Either way, whether we are using a social site or creating content for a blogging site, when we do not own our domain? We’re an ad mule.

Blog Gets Bigger With Time and Love

The blog gives back what we invest. I gain new followers daily from stuff I forgot I wrote. I began blogging just because I was a slacker who needed to learn self-discipline. Now? This blog gets 1.1 million hits a month. When I take out those who are likely spammers, I am still close to 100,000 visits a month from actual people.

This isn’t because of one or five blogs. It is because of almost 1,300 blogs. A little bit over time adds up. Search engines send people to my blogs. Google has yet to send anyone to my quippy tweet from June 11, 2011.

Newsletters by and large have the same open rate as direct mail (less than 8%) and unlike a blog, a newsletter can only reach those who subscribe (provided the newsletter doesn’t end up in the spam filter). It has no ability to go viral.

The blog does.

Blogs, unlike social sites, can also be harvested for content and made into books. Sure the content is on-line and FREE, but what is our TIME worth? Don’t know about you, but if I love a blog, I will drop the five bucks for a Kindle version that is neat and edited and easy for me to navigate.

Every angle you look at it, in my opinion there is no better ROI than a blog. And I mentioned the safe and stable thing already. And you can put troll comments in trashcan where they belong. Winner winner, chicken dinner!

Is What It Is

Now, I know I might have y’all feeling down (sorry), but this is just the way our world is shifting right now. I use social sites all the time. I just don’t build my platform on them. While fabulous for reaching others, they make a lousy foundation for my brand.


Social networks are great for…networking. Ideally, we can use them to encourage others to visit our site and LOVE it enough to hang out. Our website is OURS. We can monetize it, instead of IT monetizing US. The power dynamic shifts. We can add in merchandise, a shopping cart, or get large enough we might court advertisers to pay us.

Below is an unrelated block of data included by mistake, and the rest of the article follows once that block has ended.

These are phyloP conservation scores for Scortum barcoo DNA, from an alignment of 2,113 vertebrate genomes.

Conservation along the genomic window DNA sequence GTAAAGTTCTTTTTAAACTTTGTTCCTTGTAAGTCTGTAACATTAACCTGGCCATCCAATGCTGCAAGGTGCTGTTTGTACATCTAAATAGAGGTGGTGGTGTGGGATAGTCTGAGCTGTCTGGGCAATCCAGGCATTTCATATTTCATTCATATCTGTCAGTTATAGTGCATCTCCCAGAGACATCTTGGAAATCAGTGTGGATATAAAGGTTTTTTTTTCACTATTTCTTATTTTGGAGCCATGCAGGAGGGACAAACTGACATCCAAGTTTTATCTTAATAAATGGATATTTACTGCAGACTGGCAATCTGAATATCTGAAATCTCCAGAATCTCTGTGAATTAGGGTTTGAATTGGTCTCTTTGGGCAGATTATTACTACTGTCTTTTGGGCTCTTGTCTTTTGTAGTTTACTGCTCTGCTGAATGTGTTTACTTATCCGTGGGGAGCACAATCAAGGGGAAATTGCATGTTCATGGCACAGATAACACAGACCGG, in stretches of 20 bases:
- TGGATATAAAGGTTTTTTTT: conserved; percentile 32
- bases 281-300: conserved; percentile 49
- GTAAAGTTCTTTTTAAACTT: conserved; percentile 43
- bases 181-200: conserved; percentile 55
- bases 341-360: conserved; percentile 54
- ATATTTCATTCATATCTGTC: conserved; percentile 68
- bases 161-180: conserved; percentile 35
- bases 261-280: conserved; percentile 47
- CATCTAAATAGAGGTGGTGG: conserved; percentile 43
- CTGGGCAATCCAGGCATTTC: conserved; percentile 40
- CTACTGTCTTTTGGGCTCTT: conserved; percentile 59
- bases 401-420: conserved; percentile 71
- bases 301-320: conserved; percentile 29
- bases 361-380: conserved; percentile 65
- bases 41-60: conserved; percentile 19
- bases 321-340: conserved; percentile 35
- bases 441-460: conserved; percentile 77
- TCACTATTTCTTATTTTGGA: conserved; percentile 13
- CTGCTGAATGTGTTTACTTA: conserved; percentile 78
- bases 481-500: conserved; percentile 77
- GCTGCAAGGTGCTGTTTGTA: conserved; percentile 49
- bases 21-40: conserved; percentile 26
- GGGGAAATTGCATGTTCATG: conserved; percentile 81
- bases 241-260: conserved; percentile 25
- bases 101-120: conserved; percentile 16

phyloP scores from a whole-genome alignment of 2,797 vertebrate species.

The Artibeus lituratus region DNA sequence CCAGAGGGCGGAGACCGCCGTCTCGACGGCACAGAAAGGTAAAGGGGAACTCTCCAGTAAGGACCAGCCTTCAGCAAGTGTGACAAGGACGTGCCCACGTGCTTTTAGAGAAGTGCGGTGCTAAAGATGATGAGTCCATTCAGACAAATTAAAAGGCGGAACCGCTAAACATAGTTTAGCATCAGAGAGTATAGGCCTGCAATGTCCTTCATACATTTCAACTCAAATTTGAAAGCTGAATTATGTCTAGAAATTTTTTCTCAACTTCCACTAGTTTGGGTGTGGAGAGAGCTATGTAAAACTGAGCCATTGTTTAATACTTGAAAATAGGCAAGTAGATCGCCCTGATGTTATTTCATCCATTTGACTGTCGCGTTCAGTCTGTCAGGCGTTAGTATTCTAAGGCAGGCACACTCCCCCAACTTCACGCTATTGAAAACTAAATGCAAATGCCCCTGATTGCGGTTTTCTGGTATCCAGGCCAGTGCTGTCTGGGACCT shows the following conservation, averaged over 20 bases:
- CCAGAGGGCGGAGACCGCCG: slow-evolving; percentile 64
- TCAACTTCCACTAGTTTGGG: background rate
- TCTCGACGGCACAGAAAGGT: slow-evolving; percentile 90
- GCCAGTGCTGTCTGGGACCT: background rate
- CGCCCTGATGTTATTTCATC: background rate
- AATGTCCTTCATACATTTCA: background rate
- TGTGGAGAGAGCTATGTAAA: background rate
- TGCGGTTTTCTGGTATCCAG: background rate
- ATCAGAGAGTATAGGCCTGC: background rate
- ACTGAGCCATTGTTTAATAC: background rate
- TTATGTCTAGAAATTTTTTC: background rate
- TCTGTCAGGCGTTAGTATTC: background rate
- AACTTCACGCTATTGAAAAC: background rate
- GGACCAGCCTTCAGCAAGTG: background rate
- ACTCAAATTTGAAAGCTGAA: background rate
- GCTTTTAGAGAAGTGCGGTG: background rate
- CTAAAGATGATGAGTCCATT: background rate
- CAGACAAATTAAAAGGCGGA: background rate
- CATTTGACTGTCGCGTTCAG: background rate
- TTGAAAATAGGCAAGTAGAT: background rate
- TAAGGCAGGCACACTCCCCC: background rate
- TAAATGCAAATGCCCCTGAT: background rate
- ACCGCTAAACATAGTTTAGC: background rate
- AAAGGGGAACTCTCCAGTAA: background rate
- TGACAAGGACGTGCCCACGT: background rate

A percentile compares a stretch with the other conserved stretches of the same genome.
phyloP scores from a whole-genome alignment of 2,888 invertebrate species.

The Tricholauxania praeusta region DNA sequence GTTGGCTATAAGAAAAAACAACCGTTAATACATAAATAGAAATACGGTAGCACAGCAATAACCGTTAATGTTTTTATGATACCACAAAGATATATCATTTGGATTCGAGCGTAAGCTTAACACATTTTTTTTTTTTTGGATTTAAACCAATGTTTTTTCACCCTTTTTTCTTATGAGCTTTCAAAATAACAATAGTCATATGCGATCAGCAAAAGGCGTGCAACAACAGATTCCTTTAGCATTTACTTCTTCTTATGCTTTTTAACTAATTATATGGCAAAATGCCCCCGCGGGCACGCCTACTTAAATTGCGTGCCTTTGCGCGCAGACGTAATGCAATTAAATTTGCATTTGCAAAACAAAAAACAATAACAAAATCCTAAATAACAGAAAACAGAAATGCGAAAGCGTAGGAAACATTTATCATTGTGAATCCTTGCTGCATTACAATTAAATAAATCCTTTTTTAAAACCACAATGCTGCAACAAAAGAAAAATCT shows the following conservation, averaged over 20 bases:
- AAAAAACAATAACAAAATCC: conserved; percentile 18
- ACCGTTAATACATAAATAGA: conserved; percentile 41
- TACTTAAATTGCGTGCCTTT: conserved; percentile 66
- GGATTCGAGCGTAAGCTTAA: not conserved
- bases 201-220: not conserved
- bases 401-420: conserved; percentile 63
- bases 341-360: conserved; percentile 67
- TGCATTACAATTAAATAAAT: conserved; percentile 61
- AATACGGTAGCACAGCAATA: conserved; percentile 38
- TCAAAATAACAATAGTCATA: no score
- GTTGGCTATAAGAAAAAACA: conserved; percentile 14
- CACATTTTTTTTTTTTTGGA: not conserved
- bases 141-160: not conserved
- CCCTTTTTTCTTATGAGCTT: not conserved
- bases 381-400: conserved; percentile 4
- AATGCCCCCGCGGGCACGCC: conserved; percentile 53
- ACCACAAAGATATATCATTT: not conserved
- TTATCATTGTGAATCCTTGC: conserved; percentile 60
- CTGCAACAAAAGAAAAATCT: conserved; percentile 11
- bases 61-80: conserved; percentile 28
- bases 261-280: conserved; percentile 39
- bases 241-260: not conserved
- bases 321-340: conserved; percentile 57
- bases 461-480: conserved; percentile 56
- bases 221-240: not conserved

Our hard work builds OUR SEO, not some mega-brand who expects us to work for free. If we’re going to work our tails off, then it might as well be for OUR benefit, right? This means we can hop on Pinterest or Facebook or InstaSnapPlus and meet and greet…but the party is ALWAYS at OUR place 😉 .

Then, once the book comes out, it’s far less invasive and weird to mention it. Like if you want to learn about social media, check out Rise of the Machines. Feeling bold? You can try my FICTION—The Devil’s Dance— a mystery thriller with even more inappropriate gallows humor and even higher body count than my BLOG!


I can even mention classes, like my ON DEMAND Blogging for Authors.

Or the other classes (scroll down).

I dunno. Maybe you want to give it a try blogging or writing a novel and don’t want my ten-year learning curve 😀 . I know we writers are masochists but come on. There’s a limit.

Ready for Book Beast Mode? I Live to Serve…Up Some TRAINING!

For anyone who longs to accelerate their plot skills, I recommend my ON DEMAND Plot Boss: Writing Novels Readers Want to BUY. Two hours of intensive plot training from MOI…delivered right to your computer to watch as much as you like 😀 .

The Art of Character is also now available for ON DEMAND.

And if you’re ready for BOOK BEAST MODE and like saving some cash, you can get both Plot Boss and Art of Character in the Story Boss Bundle (ON DEMAND). Almost FIVE HOURS with me, in your home…lecturing you. It’ll be FUN! 

Have to write a query letter or synopsis? Conference season is coming!

Pitch Perfect: Crafting a Query & Synopsis Agents Will Love. Class is May 3rd 7-9 EST and $45 for over two hours training y’all how to do the toughest parts of this job.

I also hope you’ll pick up a copy of my debut novel The Devil’s Dance.

The Devil's Dance, The Devil's Dance Kristen Lamb, Author Kristen Lamb, Kristen Lamb novel, Kristen Lamb mystery-thriller, Romi Lachlan

I love hearing from you!

And am not above bribery!

What do you WIN? For the month of April, for everyone who leaves a comment, I will put your name in a hat. If you comment and link back to my blog on your blog, you get your name in the hat twice. What do you win? The unvarnished truth from yours truly. I will pick a winner once a month and it will be a critique of the first 20 pages of your novel, or your query letter, or your synopsis (5 pages or less).

March’s winner will be announced next post. I know I said this post but have STILL been sick and am a writer so I lie 😛 . Very sorry, but I will make sure I announce it. Been a rough few weeks.